The memo, obtained by the BBC and marked "private and confidential" suggests that private sector investment will be more limited to joint ventures with not-for-profit groups.
Not for profit groups is still privatisation, this will not stop these groups from undercutting the NHS and wrestling contracts and providing sub-standard healthcare and just because these are not for profit organisations it does not mean that they do not pay their directors hefty salaries or bonuses, and provide plush offices and luxury cars either, in fact it is often that case!
What is actually clear with this leaked memo is not that the Tory government actually want to row back from using the private sector a little, but more that they will reluctantly tone it down a fraction because they are scared of losing votes if they carry on with this alarming privatisation in everything from welfare reform and the police service, to NHS reform.
In February David Cameron wrote a bold article for the Daily Telegraph entitled “How we will release the grip of state control“. He announced that the government will allow any private provider (the voluntary and community providers were dropped) to take over a public service.
According to a strategy document the coalition's "growth strategy" – which was published at the same time as George Osborne, the Chancellor, delivered the 2011 Budget – promised an "across the board change" in the way public services are run in future.
The controversial move paves the way for private companies to run more schools as well as whole departments of NHS hospitals and council-run services such as parks and road maintenance. Only the judiciary and national security will be explicitly ring fenced off from the private sector
This Tory-led government has inexplicable links to right wing thinks tanks, lobbyists and the private sector and they readily accept millions of pounds in donations from bankers, hedge funds, think tanks, lobbying companies and companies who stand to gain from the privatisation of all our public services.
This government says it is going to scale back from using the private sector but it forgets it has already awarded huge private contracts.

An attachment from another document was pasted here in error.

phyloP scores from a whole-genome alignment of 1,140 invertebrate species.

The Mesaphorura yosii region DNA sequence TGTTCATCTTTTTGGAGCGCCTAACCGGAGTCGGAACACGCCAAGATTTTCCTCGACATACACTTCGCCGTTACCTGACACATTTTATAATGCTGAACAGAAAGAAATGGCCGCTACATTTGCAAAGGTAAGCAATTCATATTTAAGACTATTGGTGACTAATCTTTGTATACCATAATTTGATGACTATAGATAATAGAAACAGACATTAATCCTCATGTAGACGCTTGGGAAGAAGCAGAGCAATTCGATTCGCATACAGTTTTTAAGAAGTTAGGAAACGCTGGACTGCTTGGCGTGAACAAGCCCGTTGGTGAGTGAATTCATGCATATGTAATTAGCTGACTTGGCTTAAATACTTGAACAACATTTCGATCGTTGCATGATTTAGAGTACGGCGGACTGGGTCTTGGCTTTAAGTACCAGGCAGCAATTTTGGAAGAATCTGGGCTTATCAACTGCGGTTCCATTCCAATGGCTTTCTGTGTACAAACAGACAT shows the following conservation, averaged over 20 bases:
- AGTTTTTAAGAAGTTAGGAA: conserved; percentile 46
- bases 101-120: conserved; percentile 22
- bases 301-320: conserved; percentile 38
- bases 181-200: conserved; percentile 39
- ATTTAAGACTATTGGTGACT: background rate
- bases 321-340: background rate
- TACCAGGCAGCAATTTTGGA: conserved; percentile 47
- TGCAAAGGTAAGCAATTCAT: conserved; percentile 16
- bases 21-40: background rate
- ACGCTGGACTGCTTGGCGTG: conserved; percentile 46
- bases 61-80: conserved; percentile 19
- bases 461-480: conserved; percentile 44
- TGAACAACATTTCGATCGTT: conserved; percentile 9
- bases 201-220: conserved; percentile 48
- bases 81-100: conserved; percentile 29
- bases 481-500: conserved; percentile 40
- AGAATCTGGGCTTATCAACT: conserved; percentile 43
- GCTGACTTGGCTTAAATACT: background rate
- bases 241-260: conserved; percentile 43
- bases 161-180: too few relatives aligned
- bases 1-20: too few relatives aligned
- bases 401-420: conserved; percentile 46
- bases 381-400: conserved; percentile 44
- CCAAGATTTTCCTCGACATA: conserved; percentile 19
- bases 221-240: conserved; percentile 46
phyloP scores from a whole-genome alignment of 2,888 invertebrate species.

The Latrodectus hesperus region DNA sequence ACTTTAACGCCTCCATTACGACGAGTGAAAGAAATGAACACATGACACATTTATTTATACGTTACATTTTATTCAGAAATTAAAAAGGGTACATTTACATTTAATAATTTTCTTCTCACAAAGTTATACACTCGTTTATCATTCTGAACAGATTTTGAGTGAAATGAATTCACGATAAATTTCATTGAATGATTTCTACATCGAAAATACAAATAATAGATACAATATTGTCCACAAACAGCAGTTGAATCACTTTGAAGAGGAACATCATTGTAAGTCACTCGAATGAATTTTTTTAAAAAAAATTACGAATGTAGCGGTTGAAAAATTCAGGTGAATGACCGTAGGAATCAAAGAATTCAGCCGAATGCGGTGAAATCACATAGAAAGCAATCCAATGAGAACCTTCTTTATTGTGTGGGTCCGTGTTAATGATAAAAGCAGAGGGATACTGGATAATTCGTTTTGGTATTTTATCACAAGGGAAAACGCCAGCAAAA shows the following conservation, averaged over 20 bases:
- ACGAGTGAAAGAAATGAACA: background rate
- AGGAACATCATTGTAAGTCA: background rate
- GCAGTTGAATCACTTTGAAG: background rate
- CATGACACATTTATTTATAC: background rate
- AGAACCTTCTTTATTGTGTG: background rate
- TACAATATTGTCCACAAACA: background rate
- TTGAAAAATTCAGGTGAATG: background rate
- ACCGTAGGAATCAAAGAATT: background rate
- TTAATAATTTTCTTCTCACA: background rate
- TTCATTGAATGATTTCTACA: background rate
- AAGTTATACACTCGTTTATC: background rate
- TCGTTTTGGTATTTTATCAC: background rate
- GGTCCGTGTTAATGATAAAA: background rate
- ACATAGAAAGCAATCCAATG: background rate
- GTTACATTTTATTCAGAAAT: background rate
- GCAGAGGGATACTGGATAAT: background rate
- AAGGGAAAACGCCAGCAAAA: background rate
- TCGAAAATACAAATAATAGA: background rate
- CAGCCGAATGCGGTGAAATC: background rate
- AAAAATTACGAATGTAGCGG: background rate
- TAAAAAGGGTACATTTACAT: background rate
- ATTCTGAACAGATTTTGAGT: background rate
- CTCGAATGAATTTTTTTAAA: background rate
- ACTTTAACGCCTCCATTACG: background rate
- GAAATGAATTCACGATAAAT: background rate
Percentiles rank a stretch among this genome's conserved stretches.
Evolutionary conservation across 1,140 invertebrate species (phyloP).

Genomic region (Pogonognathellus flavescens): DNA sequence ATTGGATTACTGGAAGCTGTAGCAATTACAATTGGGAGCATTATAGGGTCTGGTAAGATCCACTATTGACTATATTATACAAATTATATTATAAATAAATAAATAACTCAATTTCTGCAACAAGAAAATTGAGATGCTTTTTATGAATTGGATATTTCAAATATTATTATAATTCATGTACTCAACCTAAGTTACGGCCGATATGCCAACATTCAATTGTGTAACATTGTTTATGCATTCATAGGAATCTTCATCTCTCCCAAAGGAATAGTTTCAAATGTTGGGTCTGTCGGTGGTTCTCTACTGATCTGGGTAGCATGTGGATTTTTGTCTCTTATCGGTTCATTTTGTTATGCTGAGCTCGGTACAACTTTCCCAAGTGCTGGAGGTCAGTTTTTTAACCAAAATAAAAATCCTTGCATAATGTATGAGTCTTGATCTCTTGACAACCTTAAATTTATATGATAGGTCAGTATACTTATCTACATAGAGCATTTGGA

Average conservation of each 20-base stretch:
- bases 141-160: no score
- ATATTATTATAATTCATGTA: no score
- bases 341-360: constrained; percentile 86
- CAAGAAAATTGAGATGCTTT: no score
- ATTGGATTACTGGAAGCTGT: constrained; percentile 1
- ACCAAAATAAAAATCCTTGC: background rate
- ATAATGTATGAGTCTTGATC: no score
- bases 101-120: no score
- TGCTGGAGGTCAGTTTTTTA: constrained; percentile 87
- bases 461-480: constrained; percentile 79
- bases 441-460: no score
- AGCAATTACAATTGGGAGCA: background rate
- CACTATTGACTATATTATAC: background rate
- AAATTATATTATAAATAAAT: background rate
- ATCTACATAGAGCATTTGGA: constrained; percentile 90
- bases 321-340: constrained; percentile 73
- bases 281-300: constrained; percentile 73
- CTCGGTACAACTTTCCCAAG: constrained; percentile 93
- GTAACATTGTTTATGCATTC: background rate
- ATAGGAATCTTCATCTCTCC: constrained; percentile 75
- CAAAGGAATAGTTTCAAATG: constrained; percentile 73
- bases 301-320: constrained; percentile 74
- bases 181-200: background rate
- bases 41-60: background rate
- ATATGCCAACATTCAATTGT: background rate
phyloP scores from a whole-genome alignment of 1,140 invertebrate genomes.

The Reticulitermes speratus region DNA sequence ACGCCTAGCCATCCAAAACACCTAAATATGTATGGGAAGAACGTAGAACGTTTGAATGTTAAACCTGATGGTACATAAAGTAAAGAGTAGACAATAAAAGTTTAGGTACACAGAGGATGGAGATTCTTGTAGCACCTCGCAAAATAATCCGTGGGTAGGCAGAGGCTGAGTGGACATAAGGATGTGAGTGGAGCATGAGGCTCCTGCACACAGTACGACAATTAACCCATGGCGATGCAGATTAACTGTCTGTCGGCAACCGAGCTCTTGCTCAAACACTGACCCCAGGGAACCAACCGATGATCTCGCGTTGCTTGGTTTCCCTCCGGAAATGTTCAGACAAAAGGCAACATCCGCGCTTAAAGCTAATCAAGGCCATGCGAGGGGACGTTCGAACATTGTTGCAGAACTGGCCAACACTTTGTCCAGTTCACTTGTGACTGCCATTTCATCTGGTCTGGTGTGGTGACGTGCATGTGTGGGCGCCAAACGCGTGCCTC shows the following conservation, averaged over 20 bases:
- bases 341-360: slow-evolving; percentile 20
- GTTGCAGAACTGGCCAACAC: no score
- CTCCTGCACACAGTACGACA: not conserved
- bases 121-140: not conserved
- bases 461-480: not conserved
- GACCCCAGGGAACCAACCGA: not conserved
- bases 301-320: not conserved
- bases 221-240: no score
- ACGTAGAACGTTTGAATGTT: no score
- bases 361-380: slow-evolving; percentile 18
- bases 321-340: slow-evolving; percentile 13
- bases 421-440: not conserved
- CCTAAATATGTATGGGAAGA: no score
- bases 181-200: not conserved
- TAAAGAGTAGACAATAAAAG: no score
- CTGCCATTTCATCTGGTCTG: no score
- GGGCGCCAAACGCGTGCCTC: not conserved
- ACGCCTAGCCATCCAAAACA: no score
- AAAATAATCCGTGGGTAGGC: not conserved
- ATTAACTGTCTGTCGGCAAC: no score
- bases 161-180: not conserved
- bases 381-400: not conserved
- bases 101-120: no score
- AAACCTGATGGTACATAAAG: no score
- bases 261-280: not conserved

Employment minister Chris Grayling MP announced "last" month which firms were to get contracts to help the unemployed to find work.
The biggest winner of contracts was Deloitte Ingeus, who received a maximum seven of the 40 contracts on offer in 18 regions of the UK. One of these regions was Glasgow, where Deloitte Ingeus was awarded at the expense of a local charity: the Wise Group.
Deloitte, which owns 50% of the Deloitte Ingeus company, donated in kind over £27,000 to the office of Christopher Graylings in October 2009, whilst he was Shadow Secretary of State for DWP.
At the time, Deloitte was calling for prime contracts to go to large companies instead of voluntary groups due to their ability to borrow more money.
Care UK landed a £53million NHS contract in the North East, the same company who’s senior executive John Nash donated £21,000 to Andrew Lansley’s office before the election. This contract was awarded to the cheapest tender from a private company, even though the existing NHS provider offered a better quality service.
The KPMG Partnership for Commissioning has won one of the first contracts to support the development of the early waves of pathfinders across NHS London and help them to become commissioners of services in the future.
This is the first tender of its type to be awarded in the country and comes as GPs face the transition to legally accountable commissioning organisations in April 2013. The contract was won through the establishment of the KPMG Partnership for Commissioning which comprises the National Association of Primary Care (NAPC), Healthskills, Primary Care Commissioning (PCC), United Health UK and Morgan Cole.
KPMG donated £62,250 to the party through a secondment. Staff from KPMG have played a hand in preparing the Conservative party for election to government in 2010, with employees working for the the opposition party's implementation team. The unit, led by shadow minister for the cabinet office Francis Maude MP, was set up to ensure the party's manifesto can be implemented effectively.
According to independent policy experts legal loopholes in the Health and Social Care Bill could leave health services open to exploitation by profiteering outsiders, and to misinterpretation by politicians and interest groups keen to capitalise on its uncertainties. How is the government going to stop this?
Once again we have this Tory-led government deliberately misleading people, this time though a "supposed leaked" memo. why should we believe what this memo says when quite clearly the opposite is already happening?